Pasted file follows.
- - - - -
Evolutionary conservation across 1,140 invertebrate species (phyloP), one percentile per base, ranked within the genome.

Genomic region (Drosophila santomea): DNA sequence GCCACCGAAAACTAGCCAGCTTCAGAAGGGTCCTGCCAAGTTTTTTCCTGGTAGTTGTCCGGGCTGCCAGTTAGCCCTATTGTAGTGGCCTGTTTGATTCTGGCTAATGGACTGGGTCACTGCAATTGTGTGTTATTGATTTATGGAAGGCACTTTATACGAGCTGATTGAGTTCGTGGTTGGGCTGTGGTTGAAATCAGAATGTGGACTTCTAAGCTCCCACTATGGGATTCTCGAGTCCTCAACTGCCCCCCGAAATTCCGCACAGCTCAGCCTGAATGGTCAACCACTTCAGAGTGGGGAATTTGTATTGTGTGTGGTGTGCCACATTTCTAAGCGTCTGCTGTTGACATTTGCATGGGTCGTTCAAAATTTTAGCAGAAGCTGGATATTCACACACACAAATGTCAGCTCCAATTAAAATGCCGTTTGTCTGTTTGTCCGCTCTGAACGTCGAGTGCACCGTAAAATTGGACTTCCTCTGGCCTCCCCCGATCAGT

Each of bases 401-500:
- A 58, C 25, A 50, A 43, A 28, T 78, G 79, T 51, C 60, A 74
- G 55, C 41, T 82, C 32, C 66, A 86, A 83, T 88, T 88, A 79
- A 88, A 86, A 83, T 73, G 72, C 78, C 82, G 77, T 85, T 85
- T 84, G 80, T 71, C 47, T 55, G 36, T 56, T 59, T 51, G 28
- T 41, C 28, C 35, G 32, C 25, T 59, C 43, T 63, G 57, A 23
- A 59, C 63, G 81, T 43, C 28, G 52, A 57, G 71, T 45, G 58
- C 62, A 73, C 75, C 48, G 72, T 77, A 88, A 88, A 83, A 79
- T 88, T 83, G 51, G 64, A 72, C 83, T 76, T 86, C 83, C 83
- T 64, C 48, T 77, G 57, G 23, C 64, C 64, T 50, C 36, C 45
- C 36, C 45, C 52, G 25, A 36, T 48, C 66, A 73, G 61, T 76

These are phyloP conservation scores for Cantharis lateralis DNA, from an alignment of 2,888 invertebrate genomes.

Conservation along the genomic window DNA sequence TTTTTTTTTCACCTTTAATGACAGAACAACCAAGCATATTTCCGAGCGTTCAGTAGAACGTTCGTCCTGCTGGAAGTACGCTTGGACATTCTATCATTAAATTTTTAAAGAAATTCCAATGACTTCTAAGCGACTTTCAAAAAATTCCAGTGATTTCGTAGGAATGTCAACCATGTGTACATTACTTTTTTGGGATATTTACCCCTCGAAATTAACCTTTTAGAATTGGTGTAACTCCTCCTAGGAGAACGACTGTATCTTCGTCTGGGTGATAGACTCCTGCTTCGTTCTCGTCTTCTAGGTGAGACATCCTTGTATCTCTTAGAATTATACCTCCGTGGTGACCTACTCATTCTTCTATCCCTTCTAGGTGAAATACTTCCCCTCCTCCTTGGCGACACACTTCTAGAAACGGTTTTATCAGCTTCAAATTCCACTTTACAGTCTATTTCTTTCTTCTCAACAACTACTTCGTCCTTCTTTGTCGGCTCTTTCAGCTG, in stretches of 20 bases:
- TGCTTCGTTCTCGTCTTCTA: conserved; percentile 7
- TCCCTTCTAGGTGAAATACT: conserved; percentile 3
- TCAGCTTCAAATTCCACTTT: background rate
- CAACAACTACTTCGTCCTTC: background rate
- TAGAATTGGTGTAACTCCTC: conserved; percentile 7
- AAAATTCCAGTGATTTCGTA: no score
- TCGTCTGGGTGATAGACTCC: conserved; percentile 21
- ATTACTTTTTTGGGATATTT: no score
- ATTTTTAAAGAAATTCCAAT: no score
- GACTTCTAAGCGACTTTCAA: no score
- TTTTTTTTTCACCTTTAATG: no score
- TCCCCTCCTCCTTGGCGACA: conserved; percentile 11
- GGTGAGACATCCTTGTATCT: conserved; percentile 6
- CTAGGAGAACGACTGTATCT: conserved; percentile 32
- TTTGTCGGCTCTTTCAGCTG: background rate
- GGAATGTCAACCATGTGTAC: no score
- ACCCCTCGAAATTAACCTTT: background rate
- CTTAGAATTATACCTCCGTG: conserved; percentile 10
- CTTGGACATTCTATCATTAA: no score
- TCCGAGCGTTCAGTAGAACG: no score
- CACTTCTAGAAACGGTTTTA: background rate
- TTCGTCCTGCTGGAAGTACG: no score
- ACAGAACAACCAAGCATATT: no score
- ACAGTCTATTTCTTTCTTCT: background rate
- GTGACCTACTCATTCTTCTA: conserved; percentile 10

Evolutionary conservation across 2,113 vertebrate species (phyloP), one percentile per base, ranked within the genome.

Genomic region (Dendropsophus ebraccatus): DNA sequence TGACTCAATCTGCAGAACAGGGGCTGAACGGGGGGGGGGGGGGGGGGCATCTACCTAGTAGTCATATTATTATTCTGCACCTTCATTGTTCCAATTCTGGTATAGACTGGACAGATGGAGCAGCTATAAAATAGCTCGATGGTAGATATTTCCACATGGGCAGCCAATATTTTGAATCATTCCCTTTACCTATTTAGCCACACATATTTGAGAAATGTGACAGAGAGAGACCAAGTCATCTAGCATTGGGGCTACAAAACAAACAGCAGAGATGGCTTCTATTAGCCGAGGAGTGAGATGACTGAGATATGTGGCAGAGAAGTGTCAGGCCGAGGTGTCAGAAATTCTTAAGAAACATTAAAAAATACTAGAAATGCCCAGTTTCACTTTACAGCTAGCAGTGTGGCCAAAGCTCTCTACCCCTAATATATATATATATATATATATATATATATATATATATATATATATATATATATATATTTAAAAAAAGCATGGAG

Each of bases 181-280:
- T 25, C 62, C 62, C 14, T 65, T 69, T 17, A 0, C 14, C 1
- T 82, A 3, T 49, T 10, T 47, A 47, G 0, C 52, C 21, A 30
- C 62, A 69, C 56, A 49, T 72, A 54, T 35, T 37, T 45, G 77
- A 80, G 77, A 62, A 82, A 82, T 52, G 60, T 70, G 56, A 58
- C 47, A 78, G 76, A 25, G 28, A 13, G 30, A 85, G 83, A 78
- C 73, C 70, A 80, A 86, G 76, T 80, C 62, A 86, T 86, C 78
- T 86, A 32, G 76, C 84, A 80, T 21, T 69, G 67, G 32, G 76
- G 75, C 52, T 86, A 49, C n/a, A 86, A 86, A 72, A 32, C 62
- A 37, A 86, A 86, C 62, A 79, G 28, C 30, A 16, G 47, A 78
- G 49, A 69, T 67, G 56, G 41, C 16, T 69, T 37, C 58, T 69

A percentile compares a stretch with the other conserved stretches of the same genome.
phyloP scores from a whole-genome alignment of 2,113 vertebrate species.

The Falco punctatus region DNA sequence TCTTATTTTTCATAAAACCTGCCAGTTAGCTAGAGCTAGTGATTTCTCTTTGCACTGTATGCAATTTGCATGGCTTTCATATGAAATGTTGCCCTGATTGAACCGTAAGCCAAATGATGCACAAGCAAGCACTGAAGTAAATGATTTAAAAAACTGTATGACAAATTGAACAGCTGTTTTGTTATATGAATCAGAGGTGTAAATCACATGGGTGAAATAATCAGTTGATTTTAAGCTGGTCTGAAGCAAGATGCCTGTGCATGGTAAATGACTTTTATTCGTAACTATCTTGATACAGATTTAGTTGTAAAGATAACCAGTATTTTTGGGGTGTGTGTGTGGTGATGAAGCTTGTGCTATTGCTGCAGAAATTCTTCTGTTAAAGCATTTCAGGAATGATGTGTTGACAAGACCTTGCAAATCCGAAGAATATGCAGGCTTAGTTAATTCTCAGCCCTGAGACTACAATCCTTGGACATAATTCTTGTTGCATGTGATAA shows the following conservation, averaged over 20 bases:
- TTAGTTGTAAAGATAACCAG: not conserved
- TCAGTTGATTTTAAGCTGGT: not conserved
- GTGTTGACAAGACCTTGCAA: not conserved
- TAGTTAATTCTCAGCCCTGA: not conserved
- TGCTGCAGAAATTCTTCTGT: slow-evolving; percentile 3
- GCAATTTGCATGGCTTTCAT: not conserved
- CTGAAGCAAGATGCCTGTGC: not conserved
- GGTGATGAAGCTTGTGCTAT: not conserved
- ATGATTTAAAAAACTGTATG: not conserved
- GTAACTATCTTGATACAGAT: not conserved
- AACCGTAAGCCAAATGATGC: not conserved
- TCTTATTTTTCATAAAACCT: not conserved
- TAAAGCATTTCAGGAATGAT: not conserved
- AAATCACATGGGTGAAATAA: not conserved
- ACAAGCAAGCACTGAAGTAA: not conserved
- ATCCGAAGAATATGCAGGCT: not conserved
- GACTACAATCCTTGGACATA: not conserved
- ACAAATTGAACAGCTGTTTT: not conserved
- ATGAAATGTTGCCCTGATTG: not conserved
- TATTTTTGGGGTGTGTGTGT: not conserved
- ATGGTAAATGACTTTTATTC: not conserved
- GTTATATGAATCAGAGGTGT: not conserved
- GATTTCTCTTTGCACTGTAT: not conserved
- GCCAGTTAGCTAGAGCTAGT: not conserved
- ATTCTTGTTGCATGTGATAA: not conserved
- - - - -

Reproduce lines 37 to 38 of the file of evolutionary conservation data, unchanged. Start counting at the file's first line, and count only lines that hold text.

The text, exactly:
- TTCGTCCTGCTGGAAGTACG: no score
- ACAGAACAACCAAGCATATT: no score